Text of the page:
Acadia contains many different ecosystems — from freshwater wetlands and coastal tide pools to alpine forests—and rare or endangered plant and animal species. Threats to the park include invasive plant and insect species—purple loosestrife now threatens 20% of the park’s wetlands—and rising sea levels, which harm coastal ecosystems with flooding and saltwater intrusion. There’s a bunch of hackers loose in Acadia National Park. But among ornithologists, hackers are the good guys—the ones who hand-rear chicks and reintroduce them into the wild. At Acadia National Park, those hackers are proud to say that they got peregrine falcons nesting in the wild again for the first time in 35 years.
Acadia is a glacier-chiseled mound of rugged cliffs, picturesque coves, and quiet woods connected by causeway to the coast of Maine—a perfect habitat for these beautiful soaring raptors. But peregrines are endangered these days, due to nest robbing, hunting, and toxic pesticides (even though these are banned in the U.S., peregrines may eat migrant songbirds from countries where the use of DDT is still common). By the mid-1960s, researchers said peregrines were no longer breeding anywhere in the eastern United States.
In response, in 1984 specialists at Acadia started breeding peregrines in captivity in a strictly controlled program to prepare them for the wild. The first 22 chicks were hacked into a cliff face overlooking Jordan Pond each spring from 1984 to 1986. In 1991 the first hacked birds finally bred, nested, and hatched their own chicks, raising them in the cliffs of Champlain Mountain.
Park resource managers monitor peregrines’ comings and goings carefully, so don’t be surprised if trails are temporarily closed to protect mating and nesting spots. Even if the trail’s closed, the Precipice Trail parking area offers prime viewing of their nesting cliff on Champlain Mountain (daily from mid-May to mid-Aug, rangers lead a program describing peregrine activity). During mating, the birds feed each other in midair and show off with elaborate swoops, tumbles, and dives. In April and May, they take turns nest sitting; in June you may spot the tiny white balls of fluff that are baby falcons. In July and August, watch fledgling falcons try out their wings with ever-longer forays from the cliffs.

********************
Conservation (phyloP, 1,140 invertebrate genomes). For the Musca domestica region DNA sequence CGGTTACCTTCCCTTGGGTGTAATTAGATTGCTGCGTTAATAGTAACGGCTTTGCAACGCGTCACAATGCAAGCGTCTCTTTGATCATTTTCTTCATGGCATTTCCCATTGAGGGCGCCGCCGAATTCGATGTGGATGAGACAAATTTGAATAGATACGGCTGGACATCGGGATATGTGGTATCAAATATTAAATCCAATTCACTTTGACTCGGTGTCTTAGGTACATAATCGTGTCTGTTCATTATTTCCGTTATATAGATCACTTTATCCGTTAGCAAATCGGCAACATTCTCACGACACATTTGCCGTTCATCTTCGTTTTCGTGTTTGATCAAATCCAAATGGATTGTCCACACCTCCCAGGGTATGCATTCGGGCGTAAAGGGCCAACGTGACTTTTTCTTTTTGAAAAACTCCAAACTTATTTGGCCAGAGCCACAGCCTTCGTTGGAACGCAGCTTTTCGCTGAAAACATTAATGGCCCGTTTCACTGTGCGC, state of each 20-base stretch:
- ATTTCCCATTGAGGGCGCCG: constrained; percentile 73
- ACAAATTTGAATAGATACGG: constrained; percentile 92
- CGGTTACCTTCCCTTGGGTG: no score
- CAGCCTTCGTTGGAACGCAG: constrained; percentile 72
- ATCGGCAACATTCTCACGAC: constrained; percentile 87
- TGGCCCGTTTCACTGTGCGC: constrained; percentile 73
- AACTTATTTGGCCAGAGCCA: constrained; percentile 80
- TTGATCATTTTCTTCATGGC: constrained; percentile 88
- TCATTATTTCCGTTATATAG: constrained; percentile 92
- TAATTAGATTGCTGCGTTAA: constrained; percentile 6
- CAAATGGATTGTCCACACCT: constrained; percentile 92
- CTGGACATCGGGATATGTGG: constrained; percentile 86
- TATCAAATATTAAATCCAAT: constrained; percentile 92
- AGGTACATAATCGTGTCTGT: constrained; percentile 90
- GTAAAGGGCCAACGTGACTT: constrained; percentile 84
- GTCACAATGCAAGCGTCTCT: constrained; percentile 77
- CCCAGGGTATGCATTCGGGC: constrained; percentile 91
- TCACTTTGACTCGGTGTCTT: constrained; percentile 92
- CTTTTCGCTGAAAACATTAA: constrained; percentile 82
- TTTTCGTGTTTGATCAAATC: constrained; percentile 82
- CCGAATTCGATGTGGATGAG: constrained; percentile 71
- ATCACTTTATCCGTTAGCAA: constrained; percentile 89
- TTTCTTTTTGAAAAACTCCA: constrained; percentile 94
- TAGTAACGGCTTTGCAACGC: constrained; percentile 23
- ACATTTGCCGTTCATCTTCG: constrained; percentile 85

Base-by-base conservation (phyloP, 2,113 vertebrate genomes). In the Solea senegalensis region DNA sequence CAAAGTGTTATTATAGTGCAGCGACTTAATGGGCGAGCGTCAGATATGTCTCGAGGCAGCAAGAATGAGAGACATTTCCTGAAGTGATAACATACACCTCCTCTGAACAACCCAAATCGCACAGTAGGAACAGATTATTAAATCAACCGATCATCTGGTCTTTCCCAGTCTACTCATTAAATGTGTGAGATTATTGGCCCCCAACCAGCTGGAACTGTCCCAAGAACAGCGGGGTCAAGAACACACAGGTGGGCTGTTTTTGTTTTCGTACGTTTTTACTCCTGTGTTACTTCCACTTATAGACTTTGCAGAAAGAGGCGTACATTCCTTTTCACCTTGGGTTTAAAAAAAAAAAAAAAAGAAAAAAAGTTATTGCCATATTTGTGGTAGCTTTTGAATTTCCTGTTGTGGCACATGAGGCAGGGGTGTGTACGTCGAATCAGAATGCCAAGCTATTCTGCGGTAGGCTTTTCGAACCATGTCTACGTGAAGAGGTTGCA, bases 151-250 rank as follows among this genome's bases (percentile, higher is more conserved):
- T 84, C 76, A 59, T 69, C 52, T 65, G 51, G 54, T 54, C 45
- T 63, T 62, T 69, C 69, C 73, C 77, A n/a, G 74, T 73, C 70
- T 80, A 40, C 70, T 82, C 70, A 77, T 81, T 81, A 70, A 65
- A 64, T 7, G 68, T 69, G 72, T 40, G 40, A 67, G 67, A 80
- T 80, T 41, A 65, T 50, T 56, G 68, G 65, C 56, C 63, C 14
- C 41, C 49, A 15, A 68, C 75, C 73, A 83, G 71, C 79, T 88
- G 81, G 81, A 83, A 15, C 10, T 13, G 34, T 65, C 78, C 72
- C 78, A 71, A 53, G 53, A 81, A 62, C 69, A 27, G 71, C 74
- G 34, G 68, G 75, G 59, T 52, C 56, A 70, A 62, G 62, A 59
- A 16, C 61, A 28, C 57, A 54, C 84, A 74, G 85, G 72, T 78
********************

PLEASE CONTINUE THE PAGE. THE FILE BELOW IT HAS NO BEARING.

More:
Your best introduction to Acadia is a circuit on the 20-mile (32km) Park Loop Road, a spectacular drive that follows the island’s rocky shore past picturesque coves, looping back inland along Jordan Pond and Eagle Lake with a detour up Cadillac Mountain, the highest point on the East Coast north of Rio de Janeiro . But don’t stop there. Go kayaking around Frenchman’s Bay, populated by seals and osprey; bike around the forested interior on crushed-rock carriageways laid out for Gilded Age tycoons; visit a series of geological formations using a GPS system to track down EarthCache clues; or take a catamaran cruise to the offshore feeding grounds of humpback, finback, minke, and (occasionally) right whales. And never forget to look up in the sky—the peregrines could be there, watching you.